PETER AND ANN FROST take a bread making course in the breadbasket of East Anglia.
Neither of us has ever needed an alarm clock when away in our motor caravan. The birds of the dawn chorus have always made enough noise to gently wake us from the sleep of innocence.
Sunlight finding the cracks around the blackout blinds has often added a visual aspect to the waking experience.
But nothing beats the delicious odour of fresh bread that woke us from our sleep at Denver Windmill where the baker was stocking up on her loaves for sale with an early morning batch of rolls, scones and bread of various kinds before handing here bakery over to us amateurs for a day under instruction in her kitchen.
That early morning baking made breakfast easy and delicious. Bread, home made jam from the mill shop and good strong coffee – what camper could ask for anything more.
But we are getting ahead of ourselves. The two day course is carefully designed to take we bread fans through the whole process of producing our daily bread.
We started just down the road from the mill in a huge field of almost ripe organic wheat. The farmer explained the choice varieties of wheat for stone grinding and baking.
We looked at other grains. Spelt was a popular choice with some home baking enthusiasts. Barley and rye were also explained and malt for use in some interesting blends.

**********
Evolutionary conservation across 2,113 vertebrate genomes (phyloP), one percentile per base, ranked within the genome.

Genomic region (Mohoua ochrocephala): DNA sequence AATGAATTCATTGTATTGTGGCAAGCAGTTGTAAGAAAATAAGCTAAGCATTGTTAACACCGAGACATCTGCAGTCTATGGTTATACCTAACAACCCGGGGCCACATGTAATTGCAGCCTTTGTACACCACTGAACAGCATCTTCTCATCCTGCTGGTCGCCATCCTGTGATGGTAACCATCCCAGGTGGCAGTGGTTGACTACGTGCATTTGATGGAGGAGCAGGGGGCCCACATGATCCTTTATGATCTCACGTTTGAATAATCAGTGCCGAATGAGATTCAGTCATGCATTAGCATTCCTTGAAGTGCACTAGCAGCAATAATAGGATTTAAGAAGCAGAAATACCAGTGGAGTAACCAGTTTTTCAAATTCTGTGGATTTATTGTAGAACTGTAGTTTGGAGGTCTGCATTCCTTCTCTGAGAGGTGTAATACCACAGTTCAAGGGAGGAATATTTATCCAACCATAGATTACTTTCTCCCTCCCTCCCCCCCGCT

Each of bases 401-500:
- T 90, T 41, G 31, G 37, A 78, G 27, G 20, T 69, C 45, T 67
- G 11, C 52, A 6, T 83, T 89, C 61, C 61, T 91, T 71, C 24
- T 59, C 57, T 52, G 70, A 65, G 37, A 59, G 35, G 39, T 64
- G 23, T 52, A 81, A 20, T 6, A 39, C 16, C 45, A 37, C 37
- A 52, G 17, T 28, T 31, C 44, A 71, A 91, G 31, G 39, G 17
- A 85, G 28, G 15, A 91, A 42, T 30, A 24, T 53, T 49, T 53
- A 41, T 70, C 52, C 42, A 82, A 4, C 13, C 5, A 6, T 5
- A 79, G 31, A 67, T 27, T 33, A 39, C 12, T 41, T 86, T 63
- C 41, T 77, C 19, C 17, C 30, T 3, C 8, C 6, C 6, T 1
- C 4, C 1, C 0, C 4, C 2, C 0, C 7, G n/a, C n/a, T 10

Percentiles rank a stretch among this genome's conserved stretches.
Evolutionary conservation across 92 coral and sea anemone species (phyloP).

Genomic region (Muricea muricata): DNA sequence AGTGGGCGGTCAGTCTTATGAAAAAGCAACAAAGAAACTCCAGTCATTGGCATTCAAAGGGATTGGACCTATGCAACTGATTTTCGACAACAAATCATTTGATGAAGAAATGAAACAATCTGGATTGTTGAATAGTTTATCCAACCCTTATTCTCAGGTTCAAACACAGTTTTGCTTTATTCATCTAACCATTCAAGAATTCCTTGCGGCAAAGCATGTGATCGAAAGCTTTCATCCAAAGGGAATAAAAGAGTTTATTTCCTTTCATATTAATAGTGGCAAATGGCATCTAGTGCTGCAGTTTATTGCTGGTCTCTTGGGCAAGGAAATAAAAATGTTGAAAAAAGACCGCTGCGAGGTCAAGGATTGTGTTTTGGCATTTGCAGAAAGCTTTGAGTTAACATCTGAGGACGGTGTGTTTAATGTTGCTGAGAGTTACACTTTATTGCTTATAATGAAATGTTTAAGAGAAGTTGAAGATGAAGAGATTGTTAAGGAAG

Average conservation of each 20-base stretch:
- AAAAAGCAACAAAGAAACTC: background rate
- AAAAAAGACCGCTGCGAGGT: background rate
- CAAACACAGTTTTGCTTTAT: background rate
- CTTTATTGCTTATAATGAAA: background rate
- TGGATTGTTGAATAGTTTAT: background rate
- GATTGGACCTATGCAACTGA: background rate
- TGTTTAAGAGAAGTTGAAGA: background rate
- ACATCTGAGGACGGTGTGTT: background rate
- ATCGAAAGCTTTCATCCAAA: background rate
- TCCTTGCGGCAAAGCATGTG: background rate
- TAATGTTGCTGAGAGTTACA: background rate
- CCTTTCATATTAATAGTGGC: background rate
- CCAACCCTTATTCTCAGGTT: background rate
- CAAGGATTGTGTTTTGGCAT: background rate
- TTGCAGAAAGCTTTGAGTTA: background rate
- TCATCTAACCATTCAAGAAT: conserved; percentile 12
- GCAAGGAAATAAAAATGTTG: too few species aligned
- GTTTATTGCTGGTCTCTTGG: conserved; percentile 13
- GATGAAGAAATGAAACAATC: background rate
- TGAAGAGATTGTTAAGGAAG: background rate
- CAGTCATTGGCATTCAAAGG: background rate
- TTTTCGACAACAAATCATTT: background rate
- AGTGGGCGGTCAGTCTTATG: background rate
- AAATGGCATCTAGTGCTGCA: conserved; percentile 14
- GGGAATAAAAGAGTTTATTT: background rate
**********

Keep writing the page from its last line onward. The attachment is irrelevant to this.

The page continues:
Next we looked at harvesting, threshing and we saw how the grain was cleaned and separated ready to go to the mill in heavy sacks.
It’s easy to talk about Denver as a single windmill but in fact it’s more a comprehensive history museum of traditional stone ground milling.
The original windmill was built in 1835 yet it was only twenty or so years later when a steam powered mill was built in outbuildings here. That steam mill still grinds corn but in the 1920’s the steam engine was replaced by a rattling Blackstone Oil engine which still runs today.
More modern still is an electric powered Barron Dreadnought Stone Mill which has been grinding corn here for just half a century. Each of the mills produces subtly different flour from a variety of local Fenland grains.
If you are lucky your two day course will show you the whole history of stone-ground flour milling in one location. Certainly there will be a chance to take a close look at the amazing old machines that use wind, oil and electricity to grind our corn into flour.
Flour is just one of the ingredients of a good loaf. We’ll learn the magic of yeast, of sourdough, of the various foods the yeast needs to grow and bring its miraculous lightness and flavour to our best baking efforts.
The Mill offers a number of different bread making courses. The cost is about £20 and £25 per person plus the charge for overnight camping or the cost of a local B & B.
Choose from beginners or sourdough Stollen at Christmas, or Spelt bread making. Full details are on the website and courses can get booked well ahead.
We loved our course and went away with lots of good ideas and tips, some wonderful stone ground flour to keep baking for a month or two aaas well as a loaf or two.
Since this article was written the Mill at Denver has lost its sails in a storm. It still grinds flour using the oil engine powered mill stones.
Denver Windmill, Sluice Road, Downham Market, Norfolk, PE38 0EG
Tel; 01366 384009 www.denvermill.co.uk
This article was first published in Camping and Caravanning Magazine.
A SAD STOP PRESS
I have just discovered that Denver Mill has now closed to visitors. The bread making and the bread baking courses have moved to a pub near Kings Lynn.